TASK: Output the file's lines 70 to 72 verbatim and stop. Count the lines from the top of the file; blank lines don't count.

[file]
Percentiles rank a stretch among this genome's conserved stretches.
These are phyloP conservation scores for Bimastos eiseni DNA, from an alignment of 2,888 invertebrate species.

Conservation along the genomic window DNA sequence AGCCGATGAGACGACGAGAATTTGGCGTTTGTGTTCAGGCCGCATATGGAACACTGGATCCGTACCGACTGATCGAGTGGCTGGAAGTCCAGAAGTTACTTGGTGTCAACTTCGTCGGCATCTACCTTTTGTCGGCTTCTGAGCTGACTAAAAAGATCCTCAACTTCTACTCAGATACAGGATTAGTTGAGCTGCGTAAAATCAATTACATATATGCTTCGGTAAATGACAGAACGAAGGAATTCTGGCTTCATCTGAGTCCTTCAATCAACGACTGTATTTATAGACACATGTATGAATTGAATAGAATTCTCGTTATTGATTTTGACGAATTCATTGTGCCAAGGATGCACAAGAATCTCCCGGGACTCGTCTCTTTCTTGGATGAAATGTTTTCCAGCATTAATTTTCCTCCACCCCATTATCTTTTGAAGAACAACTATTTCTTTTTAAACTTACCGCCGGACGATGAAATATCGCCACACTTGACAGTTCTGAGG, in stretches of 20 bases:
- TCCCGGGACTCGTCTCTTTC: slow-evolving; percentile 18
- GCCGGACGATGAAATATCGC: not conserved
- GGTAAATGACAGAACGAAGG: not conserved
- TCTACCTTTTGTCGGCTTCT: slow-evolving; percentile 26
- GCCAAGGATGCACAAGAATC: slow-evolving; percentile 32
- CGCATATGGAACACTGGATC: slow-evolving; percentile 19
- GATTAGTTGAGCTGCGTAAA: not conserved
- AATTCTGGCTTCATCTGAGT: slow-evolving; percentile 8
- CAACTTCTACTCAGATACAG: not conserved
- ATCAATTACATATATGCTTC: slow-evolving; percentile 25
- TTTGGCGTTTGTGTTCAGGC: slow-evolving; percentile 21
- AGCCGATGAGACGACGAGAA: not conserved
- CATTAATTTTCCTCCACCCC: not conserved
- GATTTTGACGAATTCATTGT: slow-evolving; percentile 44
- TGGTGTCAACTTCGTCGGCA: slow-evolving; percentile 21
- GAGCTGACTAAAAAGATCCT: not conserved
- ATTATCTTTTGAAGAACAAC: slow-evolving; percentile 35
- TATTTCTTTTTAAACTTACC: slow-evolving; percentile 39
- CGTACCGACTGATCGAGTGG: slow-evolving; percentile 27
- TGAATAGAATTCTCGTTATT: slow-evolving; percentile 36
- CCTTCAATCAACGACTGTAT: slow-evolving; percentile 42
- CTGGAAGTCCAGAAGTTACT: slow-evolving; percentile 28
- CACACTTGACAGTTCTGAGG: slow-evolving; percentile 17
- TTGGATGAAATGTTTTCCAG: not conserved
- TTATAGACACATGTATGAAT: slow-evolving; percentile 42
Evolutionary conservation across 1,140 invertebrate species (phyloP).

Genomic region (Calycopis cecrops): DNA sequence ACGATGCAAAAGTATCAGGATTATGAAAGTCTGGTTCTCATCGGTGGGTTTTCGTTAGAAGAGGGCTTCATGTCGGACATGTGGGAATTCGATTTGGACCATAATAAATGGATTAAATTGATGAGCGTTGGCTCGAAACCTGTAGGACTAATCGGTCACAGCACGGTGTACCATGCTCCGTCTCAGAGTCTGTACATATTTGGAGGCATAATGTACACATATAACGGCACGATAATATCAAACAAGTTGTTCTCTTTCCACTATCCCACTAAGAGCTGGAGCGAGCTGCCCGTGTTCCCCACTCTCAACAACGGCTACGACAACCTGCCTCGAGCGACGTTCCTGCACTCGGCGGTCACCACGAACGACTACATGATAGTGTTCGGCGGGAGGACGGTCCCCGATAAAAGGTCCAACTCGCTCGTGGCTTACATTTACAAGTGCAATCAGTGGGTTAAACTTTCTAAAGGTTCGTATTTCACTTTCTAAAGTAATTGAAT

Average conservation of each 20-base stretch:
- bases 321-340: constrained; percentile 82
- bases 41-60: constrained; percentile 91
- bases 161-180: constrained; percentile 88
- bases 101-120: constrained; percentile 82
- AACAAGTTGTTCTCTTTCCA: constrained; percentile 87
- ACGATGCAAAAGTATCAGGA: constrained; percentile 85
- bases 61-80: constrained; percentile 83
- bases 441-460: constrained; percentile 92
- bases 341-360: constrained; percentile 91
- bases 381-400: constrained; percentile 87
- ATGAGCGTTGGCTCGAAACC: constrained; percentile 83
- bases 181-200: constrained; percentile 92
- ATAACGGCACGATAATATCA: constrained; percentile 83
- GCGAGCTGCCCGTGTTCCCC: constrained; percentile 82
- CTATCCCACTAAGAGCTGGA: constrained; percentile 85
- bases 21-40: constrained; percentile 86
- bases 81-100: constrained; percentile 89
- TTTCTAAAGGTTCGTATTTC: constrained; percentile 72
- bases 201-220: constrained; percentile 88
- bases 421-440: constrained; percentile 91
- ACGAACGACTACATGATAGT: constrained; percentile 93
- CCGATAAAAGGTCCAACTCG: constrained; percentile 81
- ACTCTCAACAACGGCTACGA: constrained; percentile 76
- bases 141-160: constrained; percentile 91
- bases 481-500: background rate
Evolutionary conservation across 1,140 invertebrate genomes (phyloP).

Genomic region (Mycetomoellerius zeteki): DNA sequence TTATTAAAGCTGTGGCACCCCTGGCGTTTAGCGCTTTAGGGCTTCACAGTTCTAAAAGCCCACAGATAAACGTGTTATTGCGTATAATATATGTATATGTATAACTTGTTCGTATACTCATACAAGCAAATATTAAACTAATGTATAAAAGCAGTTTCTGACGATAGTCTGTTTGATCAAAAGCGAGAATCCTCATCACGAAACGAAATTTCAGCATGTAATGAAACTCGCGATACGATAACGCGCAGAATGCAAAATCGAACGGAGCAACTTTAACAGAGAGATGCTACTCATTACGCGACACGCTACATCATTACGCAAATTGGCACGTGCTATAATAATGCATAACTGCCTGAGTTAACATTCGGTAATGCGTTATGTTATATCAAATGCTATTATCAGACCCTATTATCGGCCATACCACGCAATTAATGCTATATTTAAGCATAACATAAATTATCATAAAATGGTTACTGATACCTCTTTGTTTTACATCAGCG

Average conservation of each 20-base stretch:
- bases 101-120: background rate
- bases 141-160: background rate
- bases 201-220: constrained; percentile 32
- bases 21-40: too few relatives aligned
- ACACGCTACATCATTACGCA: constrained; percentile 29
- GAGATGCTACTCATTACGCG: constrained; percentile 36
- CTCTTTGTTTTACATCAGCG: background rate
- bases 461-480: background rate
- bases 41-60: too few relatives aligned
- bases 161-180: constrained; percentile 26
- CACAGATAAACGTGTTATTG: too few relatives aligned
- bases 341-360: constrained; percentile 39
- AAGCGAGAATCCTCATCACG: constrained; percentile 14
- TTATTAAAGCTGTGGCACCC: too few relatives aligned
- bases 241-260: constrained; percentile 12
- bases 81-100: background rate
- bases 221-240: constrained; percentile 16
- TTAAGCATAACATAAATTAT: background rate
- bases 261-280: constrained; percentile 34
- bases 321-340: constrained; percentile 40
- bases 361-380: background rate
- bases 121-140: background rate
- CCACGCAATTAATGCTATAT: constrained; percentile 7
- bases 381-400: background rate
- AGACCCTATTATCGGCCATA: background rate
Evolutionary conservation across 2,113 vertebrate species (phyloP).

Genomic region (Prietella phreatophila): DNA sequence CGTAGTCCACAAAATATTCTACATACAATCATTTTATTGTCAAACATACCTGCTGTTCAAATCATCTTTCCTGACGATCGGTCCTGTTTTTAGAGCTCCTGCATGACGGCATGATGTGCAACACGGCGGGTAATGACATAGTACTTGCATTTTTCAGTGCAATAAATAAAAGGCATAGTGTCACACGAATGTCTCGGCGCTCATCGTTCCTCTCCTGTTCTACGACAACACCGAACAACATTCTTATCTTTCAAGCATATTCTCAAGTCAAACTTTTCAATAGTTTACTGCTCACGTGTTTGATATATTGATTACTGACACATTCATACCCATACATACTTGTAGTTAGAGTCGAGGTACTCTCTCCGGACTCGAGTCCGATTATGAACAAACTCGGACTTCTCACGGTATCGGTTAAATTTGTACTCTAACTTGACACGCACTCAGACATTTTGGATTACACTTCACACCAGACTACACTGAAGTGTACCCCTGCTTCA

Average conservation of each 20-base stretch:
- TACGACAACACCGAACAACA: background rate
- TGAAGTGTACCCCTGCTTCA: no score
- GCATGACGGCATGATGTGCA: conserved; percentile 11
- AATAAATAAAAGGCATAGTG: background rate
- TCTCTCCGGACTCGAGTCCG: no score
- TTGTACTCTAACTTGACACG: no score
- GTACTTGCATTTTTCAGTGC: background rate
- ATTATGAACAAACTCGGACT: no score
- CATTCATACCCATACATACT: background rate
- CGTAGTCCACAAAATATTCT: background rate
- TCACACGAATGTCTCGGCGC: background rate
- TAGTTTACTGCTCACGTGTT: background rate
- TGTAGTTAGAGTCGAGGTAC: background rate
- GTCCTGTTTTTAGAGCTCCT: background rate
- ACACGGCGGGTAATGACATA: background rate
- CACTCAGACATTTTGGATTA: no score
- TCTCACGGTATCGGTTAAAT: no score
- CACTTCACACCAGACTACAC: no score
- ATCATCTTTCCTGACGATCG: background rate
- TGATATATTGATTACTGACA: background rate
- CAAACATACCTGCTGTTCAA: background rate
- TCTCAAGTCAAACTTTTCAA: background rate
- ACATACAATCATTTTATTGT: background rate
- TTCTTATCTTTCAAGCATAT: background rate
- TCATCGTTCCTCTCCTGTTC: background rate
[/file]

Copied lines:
- CACAGATAAACGTGTTATTG: too few relatives aligned
- bases 341-360: constrained; percentile 39
- AAGCGAGAATCCTCATCACG: constrained; percentile 14